Monday, December 31, 2012

The alternative to capitalism

You can find a very good summary of a non-market socialist vision and strategies in The Alternative to Capitalism by Adam Buick and John Crump out now as a Kindle eBook (originally published in 1986/1987). Extracts follow.
Capitalism is an exchange economy in which most wealth, from ordinary consumer goods to vast industrial plants and other producer goods, takes the form of commodities, or items of wealth that have been produced with a view to sale on a market. Although states have intervened in capitalism ever since it came into existence, in so far as the aim was merely to interfere with the operation of world market forces, their intervention was only at the level of the division, not the production, of surplus value. However, over the past 100 or so years, there has been a definite trend in capitalism for states to go beyond merely trying to distort the world market, and to involve themselves in the actual production of wealth by establishing and operating state enterprises.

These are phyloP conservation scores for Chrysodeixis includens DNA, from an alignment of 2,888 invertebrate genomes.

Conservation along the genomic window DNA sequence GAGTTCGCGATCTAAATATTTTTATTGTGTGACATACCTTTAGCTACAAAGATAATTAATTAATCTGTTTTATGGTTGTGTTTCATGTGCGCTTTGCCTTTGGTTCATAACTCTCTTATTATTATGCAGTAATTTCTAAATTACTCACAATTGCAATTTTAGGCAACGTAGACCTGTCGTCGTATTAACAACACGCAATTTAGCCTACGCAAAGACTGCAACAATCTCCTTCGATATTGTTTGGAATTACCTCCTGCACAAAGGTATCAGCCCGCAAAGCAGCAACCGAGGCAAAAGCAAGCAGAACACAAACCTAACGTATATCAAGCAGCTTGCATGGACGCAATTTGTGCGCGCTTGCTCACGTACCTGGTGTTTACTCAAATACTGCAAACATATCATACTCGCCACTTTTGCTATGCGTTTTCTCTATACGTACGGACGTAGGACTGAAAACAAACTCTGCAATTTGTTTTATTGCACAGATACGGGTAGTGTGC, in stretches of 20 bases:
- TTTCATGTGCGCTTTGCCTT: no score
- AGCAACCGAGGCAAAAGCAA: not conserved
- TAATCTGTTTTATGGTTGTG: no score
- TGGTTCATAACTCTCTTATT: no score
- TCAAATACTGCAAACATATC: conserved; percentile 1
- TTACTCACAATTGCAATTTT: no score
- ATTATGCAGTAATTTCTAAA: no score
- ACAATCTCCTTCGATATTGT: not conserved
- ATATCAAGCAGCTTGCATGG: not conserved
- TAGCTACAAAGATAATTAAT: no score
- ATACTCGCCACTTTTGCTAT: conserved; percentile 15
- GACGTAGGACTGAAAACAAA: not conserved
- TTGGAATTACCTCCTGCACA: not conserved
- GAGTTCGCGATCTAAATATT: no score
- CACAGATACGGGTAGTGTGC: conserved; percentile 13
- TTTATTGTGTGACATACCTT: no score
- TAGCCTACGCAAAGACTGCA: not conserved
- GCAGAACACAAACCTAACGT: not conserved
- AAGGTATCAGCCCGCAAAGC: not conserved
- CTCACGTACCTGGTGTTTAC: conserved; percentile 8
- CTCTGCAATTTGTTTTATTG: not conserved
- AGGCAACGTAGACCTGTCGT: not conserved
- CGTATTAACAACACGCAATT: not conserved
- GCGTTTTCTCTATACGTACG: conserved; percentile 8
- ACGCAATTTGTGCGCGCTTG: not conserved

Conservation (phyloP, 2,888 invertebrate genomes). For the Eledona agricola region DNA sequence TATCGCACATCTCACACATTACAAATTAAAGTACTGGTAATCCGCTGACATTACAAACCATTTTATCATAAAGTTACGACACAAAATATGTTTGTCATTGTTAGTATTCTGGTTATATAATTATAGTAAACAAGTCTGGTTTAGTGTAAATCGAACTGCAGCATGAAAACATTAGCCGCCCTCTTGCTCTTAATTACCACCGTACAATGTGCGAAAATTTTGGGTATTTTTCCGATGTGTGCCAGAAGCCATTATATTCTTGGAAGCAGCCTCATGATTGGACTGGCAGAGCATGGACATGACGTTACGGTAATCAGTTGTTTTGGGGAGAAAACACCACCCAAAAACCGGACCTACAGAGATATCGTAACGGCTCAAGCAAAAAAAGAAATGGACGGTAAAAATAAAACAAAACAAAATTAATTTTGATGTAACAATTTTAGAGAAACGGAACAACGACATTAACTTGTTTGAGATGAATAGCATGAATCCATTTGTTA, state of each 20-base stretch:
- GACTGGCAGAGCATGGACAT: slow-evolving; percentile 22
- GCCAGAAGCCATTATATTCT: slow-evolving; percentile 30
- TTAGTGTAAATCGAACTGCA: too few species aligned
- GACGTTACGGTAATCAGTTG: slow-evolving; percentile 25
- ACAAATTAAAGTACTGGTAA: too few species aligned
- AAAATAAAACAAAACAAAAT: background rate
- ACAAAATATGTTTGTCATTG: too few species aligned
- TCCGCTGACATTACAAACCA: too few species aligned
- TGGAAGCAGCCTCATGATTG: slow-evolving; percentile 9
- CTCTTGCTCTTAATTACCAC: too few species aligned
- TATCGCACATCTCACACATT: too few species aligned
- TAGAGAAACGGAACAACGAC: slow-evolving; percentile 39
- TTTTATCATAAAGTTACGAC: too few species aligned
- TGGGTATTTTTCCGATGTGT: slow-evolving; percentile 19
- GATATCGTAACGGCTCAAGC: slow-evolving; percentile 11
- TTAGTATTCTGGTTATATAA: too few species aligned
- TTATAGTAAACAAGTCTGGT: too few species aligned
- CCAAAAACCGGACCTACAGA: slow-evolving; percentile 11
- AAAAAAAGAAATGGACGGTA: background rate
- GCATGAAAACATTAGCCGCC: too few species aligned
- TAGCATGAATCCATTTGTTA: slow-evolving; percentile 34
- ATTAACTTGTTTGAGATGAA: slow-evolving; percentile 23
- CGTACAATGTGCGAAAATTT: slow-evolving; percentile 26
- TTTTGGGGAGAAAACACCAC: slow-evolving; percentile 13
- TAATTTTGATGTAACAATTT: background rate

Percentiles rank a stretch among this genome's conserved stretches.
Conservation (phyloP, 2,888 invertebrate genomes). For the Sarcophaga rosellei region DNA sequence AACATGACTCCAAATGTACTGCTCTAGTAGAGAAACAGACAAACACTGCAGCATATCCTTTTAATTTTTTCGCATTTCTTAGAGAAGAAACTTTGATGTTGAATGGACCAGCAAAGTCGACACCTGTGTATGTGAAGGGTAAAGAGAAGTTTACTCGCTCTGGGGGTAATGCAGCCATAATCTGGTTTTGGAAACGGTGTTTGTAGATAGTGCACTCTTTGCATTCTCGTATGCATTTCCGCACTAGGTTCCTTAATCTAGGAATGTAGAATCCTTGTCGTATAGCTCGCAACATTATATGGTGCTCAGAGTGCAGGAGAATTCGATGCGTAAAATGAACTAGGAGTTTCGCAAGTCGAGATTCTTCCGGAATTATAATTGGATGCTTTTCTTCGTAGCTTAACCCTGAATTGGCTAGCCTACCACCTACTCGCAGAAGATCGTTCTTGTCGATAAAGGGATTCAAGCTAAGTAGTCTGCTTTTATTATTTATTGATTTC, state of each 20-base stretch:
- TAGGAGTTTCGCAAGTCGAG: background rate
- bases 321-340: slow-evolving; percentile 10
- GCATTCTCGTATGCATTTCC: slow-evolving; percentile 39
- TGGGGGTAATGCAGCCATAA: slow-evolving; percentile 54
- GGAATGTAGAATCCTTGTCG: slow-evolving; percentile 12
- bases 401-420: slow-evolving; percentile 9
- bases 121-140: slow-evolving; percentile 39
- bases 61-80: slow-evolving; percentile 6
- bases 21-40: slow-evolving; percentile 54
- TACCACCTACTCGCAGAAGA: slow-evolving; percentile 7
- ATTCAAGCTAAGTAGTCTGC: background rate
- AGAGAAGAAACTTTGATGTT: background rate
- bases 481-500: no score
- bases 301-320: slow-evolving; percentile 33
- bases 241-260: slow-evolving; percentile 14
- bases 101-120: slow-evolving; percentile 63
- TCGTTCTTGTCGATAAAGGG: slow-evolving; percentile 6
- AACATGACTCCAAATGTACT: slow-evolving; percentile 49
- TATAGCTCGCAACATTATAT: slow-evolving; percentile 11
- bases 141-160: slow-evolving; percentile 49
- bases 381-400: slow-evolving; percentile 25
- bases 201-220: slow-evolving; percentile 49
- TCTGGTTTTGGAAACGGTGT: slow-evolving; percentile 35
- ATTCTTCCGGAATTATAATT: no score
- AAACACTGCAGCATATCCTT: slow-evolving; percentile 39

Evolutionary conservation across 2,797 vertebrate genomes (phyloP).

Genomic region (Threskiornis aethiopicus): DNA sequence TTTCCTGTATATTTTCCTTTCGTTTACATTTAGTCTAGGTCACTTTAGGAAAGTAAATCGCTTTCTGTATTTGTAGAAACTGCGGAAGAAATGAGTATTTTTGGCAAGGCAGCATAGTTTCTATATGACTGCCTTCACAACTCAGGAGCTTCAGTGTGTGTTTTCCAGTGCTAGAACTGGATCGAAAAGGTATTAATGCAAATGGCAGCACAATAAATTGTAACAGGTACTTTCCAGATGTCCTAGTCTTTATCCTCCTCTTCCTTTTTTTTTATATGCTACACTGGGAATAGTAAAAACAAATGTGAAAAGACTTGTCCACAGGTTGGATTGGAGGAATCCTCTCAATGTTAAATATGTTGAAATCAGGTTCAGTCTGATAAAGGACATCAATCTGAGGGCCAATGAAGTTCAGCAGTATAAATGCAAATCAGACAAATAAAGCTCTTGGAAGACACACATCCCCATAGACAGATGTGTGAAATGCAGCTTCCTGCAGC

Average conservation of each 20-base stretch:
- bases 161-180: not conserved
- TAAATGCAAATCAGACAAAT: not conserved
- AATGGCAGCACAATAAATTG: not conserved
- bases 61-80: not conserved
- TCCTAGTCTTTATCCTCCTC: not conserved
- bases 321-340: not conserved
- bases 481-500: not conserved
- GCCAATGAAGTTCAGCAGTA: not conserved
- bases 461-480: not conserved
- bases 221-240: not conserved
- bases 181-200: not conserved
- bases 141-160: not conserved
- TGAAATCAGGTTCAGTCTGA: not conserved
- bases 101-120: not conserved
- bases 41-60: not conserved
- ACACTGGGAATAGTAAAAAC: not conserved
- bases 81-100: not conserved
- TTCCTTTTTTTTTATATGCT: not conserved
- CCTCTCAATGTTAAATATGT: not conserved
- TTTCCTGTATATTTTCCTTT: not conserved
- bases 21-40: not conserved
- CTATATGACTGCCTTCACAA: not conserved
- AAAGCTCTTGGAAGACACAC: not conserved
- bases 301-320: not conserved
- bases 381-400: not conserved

If state capitalism is not socialism, what is? In other words, if state ownership and management of production does not amount to the abolition of capitalism but only to a change in the institutional framework within which it operates, what would be the essential features of a society in which capitalism had been abolished?
To find a coherent set of ideas which are subversive of capitalism, and which do offer an alternative to production for the world market, one must turn to the 'thin red line' represented by … anarcho-communism; impos­sibilism; council communism; Bordigism; situationism …